Financial Re-LEAF for Forests & Pasture
Many people know the benefit that sustainably managed forests and pastures provide for water quality; however, an upcoming workshop will also highlight the financial benefits that sustainable land management can provide to you, the landowner. Landowners and producers interested in sustainable and profitable forest and pasture management are encouraged to attend the upcoming “Financial Re-LEAF for Forests and Pasture” tour and workshop. Here, education will be provided on field practices that not only impact water quality, but also provide a financial boost to the landowner’s bottom line.
The free event is sponsored by the Kansas Forest Service and the Tuttle Creek Watershed Restoration and Protection Strategy (WRAPS) group, with assistance from K-State Research and Extension and the Kansas Rural Center. The event is aimed toward educating landowners and producers within the Tuttle Creek Lake (Lower Big Blue and Lower Little Blue River) watershed.
“Financial Re-LEAF” will be held Thursday, August 9th in Washington and Marshall Counties. The tour starts in Barnes at 9 am, where participants will meet along the north end of Highway 9, on the westernmost edge of Barnes (near the welding shop).
From Barnes, participants will head to a hands’-on pasture session at the property of Mark and Evelyn Diederich. The Diederichs’ are a farming/livestock family based in Greenleaf. They grow all of the typical grain crops and are also a cow/calf producer. The family has implemented a number of sustainable grazing practices on their property that have benefited local water quality, as well as their bottom line. These practices, such as rotational grazing, spring development, and tire tanks will be shared by the Diederichs’ at this very interesting tour stop. Attendees are encouraged to bring a portable chair for comfort.
The Diederich pasture session will also feature speaker Dwayne Rice, NRCS Range Management Specialist. Dwayne will be addressing a variety of grazing and pasture concerns that landowners face during drought years. Tom Meek, Clay County Conservation District manager, will also be on-site to answer any cost share and programmatic questions.
Following the Diederich pasture, the morning tour will head to western Marshall County for a look at a low-cost stream bank stabilization technique. The Kruse family, producers from Herkimer, will discuss their recent cedar tree revetment project, aimed at combating excessive bank erosion that was threatening their agricultural field. Cedar tree revetments involve anchoring dead, cut cedar trees to an eroding stream bank in order to halt bank loss. Dr. Charles Barden, K-State Research & Extension Forester and tree revetment expert, will be on-site to discuss the history and installation of the Kruse project.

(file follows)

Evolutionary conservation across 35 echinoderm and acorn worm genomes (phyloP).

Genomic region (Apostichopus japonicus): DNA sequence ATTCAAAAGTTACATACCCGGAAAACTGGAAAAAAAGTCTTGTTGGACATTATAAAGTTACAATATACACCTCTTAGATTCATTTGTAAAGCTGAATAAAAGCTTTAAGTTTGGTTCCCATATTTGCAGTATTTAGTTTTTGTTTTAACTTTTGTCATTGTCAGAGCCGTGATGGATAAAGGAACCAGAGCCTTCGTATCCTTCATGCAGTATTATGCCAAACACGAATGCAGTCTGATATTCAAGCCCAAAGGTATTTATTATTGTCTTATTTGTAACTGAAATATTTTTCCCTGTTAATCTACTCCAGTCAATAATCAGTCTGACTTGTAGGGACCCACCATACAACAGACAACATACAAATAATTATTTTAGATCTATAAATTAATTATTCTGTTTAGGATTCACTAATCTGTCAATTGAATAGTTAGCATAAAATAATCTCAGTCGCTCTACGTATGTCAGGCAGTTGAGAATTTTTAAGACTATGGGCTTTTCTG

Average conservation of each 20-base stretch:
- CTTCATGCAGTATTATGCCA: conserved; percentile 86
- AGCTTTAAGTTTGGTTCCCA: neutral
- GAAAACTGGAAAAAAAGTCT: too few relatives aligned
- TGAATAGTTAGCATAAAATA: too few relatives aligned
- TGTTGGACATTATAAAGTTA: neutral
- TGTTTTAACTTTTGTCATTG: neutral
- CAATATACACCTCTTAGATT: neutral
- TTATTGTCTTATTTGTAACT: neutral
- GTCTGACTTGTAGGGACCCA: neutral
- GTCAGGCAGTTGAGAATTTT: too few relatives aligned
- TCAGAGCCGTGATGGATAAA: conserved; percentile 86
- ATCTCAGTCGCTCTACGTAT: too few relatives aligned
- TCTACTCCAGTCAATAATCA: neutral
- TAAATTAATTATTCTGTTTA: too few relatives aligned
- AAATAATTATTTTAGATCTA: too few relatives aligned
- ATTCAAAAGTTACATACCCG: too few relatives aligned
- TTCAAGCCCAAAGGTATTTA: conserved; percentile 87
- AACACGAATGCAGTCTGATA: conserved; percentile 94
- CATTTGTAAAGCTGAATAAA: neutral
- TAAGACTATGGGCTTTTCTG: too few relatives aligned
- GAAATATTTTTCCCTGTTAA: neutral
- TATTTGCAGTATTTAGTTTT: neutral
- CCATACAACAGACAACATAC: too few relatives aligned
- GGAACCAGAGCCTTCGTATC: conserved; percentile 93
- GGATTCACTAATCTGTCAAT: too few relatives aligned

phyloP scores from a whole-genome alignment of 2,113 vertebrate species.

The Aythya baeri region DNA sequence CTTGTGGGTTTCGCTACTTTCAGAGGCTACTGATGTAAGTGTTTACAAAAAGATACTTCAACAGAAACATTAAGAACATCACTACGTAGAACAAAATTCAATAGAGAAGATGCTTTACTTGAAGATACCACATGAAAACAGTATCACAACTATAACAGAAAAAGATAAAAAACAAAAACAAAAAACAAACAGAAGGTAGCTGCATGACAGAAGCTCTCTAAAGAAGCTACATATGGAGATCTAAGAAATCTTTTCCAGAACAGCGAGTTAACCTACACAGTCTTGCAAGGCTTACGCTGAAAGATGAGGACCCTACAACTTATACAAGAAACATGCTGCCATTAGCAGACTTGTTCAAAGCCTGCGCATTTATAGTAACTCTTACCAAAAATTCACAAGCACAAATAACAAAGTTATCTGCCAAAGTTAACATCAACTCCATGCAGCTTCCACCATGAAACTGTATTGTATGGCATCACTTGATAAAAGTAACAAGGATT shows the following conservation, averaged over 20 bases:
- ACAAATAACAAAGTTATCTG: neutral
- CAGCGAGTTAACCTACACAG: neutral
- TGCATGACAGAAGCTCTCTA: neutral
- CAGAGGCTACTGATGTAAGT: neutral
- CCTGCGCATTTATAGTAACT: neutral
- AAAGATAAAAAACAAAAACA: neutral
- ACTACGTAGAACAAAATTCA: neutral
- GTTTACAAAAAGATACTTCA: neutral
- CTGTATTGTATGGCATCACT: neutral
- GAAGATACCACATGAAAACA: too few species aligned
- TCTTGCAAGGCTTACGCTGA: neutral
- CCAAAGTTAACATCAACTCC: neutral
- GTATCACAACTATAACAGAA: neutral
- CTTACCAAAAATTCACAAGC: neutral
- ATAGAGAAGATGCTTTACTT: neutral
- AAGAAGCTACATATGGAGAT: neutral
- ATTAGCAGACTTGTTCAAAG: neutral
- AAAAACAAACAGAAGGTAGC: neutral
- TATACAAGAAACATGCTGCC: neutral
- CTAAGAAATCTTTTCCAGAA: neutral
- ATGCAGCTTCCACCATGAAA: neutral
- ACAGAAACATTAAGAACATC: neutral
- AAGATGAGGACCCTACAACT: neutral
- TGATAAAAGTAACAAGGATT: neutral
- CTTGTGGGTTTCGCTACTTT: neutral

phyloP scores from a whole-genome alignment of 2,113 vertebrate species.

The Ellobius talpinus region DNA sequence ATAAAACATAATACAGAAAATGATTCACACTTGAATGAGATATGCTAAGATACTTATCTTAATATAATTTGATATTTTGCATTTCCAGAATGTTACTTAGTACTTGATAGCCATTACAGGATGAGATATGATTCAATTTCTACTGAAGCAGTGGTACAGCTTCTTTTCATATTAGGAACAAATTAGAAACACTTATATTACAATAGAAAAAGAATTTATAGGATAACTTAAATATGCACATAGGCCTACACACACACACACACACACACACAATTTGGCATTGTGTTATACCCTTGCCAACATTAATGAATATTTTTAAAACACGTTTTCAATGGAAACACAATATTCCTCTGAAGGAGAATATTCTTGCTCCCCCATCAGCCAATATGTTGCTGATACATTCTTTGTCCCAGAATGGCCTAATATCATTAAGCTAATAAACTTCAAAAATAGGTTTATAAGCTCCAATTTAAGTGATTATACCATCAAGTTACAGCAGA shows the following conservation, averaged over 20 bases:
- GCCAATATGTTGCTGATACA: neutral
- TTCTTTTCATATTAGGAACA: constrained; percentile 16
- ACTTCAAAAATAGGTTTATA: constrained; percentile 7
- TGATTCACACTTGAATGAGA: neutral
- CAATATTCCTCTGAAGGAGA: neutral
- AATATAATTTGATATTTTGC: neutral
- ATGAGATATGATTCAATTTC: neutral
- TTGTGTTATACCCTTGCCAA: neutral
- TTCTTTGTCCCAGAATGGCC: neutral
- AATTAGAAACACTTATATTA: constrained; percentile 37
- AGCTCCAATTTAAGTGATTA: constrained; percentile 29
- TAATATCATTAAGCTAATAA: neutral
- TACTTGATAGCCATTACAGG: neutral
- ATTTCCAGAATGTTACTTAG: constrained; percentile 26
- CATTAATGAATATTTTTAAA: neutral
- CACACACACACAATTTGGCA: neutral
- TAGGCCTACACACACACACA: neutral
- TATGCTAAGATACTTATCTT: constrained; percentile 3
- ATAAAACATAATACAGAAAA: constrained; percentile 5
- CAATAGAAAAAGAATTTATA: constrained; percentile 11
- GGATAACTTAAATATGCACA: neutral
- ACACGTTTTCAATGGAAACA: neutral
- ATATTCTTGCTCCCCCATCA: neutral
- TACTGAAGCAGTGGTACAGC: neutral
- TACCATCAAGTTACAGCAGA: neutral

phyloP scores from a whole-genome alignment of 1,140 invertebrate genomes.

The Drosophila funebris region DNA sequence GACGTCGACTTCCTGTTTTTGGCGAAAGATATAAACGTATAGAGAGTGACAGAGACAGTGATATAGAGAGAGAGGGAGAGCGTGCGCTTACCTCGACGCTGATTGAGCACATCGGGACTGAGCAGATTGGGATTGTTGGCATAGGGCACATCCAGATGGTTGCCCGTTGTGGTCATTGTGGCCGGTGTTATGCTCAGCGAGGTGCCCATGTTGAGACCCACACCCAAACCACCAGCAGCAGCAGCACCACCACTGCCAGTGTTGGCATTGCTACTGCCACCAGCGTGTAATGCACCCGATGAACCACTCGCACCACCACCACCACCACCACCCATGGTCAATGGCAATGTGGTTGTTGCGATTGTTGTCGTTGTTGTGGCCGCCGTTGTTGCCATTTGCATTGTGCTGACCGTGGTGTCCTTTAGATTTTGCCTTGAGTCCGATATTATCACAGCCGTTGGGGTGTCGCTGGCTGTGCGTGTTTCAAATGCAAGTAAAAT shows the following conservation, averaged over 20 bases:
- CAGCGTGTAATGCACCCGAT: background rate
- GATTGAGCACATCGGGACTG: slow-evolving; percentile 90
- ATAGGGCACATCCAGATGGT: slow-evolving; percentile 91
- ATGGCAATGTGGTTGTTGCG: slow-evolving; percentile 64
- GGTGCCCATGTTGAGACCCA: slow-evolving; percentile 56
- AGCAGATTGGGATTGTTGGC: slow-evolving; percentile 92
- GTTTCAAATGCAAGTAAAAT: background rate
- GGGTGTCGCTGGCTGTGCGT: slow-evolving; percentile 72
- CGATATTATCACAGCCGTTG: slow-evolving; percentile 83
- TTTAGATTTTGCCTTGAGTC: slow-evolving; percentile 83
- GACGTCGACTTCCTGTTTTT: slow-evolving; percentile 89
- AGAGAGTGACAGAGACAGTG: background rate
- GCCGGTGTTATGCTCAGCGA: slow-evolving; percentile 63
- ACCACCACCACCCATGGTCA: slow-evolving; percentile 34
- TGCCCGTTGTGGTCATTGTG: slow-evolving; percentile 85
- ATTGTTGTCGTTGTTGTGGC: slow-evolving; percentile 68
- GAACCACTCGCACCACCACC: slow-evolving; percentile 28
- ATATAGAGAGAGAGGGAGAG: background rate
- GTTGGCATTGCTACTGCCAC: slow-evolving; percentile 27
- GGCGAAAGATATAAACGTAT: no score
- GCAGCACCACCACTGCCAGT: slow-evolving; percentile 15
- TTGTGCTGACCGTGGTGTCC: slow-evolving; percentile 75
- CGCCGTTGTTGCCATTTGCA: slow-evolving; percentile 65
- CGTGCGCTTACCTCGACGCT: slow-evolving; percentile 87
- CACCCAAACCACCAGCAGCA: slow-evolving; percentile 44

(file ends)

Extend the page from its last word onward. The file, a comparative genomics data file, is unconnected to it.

The field tour will wrap up at 11:30 am, and head inside to the Kloppenburg Center in Hanover (512 E. North St.). Lunch and refreshments will be provided at 12 pm. During lunch, Thad Rhodes, Kansas Forest Service District Forester, will kick things off by discussing streamside forest management techniques for high value timber and wildlife/hunting opportunities. Thad will also educate participants on the variety of forestry cost share opportunities available to Tuttle Creek watershed landowners.
Charles Barden will share lessons from the many tree revetment projects he has installed throughout Kansas, and inform participants on the steps to insure a successful project is installed on their property.
Following Thad and Charles, Dwayne Rice and Tom Meek will address additional sustainable grazing practices that enhance water quality, plus the cost share opportunities available to assist making these projects a reality to producers.
Barbara Donovan will conclude the afternoon session with a discussion on the Tuttle Creek WRAPS, and how WRAPS is working to impact both water and land quality, boosting the bottom line for area producers. Time will be available following the afternoon presenters for questions and one-on-one conversations with speakers.
Please join us and bring other producers to this free event. Please RSVP by August 3 to William Beck, Kansas Forest Service, by calling (785) 532-3693 from 8 am to 5 pm, or by email at firstname.lastname@example.org. After hours, please contact Barbara Donovan at (651) 247-8292. An RSVP from interested participants will help us provide an appropriate amount lunch, snacks and beverages.
Landowners and producers interested in enhancing both water quality and their bottom line through sustainable forest and pasture management will definitely benefit from the August 9 “Financial Re-LEAF” event! Remember to RSVP immediately and by Friday, Aug 3